News from WFAD

In my capacity of President of the WFAD, I attended three days of the Intersessionals covering Demand reduction and related measures, Ensuring the availability of and access to controlled substances exclusively for medical and scientific purposes, while preventing their diversion and Cross-cutting issues: drugs, and human rights, youth, children, women and communities.

We had from our side, Diana Joseph from Fourth Wave Foundation, India and a Board Member of WFAD as a panellist for the Cross-cutting Session. Other presentations from our perspective was given by Ms. Boi-Jeneh Jalloh (Sierra Leone), Foundation for Rural and Urban Transformation and  Mr. Wongayi Nyahuye. 

My impression from the first round was that there is quite a rift between the Member States. Really how the Chair will solve this and present a Document adopted by consensus to the Ministerial Segment in March is a Million Dollar Question.
 
Since Colombia elected a new President, their Drug Policy have shifted towards the US position, but on the other hand Mexico is taking their seat when coming to supporting the Global Commission on Drugs and their report “Regulation - The Responsible Control of Drugs ”.  In one of the last paragraphs they state, “If the international drug control framework is to be efficient, it must move away from the current repressive paradigm and better reflect the emerging focus on health, human rights and sustainable development. Crucially, reforms must introduce the possibility for member states to regulate drugs.”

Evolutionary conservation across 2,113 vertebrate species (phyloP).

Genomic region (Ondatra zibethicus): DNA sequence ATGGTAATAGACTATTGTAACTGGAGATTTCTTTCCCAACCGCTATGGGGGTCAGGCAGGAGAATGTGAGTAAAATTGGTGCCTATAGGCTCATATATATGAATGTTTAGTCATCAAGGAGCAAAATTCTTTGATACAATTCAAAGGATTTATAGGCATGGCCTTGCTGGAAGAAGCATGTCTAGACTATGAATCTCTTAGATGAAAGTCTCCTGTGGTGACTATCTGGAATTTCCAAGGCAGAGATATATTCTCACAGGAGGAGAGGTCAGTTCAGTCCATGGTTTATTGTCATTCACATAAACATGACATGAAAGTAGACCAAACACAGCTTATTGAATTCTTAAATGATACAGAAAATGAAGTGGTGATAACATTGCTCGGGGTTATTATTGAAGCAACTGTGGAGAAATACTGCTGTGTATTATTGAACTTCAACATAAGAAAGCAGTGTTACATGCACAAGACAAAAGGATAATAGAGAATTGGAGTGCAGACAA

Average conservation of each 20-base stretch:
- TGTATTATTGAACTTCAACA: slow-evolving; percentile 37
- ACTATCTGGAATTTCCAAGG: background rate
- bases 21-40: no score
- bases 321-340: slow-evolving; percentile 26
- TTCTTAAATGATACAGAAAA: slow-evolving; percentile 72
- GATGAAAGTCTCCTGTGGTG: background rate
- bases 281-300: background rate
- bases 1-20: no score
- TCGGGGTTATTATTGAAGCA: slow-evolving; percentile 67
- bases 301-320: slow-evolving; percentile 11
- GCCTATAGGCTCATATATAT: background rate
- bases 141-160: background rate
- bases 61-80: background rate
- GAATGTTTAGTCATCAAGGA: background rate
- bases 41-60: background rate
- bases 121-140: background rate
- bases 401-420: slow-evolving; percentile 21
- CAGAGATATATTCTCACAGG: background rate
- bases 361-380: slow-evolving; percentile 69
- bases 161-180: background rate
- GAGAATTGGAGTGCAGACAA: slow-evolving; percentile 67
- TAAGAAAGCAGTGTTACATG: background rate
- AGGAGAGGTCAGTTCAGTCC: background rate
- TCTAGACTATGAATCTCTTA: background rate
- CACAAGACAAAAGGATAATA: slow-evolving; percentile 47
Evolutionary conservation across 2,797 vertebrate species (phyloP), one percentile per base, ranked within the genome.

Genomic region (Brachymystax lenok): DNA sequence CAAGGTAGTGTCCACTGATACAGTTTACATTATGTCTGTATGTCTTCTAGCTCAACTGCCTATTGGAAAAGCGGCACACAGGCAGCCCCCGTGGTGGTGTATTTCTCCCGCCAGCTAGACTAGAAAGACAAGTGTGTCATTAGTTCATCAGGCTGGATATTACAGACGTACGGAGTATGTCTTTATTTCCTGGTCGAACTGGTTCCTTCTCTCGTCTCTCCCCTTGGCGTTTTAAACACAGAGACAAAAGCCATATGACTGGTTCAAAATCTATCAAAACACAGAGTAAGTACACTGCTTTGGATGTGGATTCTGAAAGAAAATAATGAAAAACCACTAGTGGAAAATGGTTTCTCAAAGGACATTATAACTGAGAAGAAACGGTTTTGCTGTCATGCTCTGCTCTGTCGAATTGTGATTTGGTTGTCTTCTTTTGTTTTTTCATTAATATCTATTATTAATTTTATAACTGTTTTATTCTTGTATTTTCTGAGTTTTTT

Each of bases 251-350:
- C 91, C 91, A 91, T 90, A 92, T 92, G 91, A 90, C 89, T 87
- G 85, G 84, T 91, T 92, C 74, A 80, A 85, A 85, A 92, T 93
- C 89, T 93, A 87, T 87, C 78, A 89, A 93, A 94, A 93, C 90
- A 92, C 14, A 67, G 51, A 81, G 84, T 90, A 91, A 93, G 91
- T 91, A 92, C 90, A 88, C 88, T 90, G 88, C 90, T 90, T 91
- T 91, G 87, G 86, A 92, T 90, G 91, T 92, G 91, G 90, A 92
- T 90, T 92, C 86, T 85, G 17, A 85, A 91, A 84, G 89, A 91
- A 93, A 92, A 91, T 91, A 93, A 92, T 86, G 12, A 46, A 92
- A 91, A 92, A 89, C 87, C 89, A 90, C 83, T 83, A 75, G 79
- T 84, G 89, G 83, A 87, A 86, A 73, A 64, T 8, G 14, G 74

This report was published the same day as Donald Trump, together with some 30 Countries presented ”Global Call to Action on the World Drug Problem” in the UN in New York. The Global Call ended with:
 
“We further pledge to develop national action plans based on a four-pronged strategy:
(1) reduce demand for illicit drugs through education, awareness, and prevention of abuse;
(2) expand treatment efforts to save lives and promote recovery;
(3) strengthen international cooperation across judicial, law enforcement, and health sectors; and
(4) cut off the supply of illicit drugs by stopping their production, whether through cultivation or manufacture, and flow across borders.
We encourage the CND and each signatory Member State to provide updates on progress made, lessons learned, and best practices at the Sixty-Second Session of the CND in March 2019. ”

This Call was mentioned in a number of statements from Member States in Vienna, but there was no response from i.e. the European Union, because they were divided in the question of supporting the Call.
 
Next round of Intersessionals are in two weeks with Supply reduction and related measures, Cross-cutting issues in addressing and countering the world drug problem: evolving reality, trends and existing circumstances, emerging and persistent challenges and threats, including new psychoactive substances, in conformity with the three international drug control conventions and other relevant international instruments and Alternative development; regional, interregional and international cooperation on development-oriented balanced drug control policy; addressing socioeconomic issues.

The last day there will be continued discussions concerning the Preparations for the ministerial segment to be held during the 62nd session of the CND.
From the presentations of UNODC I have taken this slide, which shows the importance of public attitudes to prevent young people from smoking Marijuana. For us it is so obvious, but we need to repeat it again and again. The recreational use will trigger abuse for all too many – our voice is needed. Prevent. Don’t Promote.

Esbjörn Hörnberg

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All presentations can be found here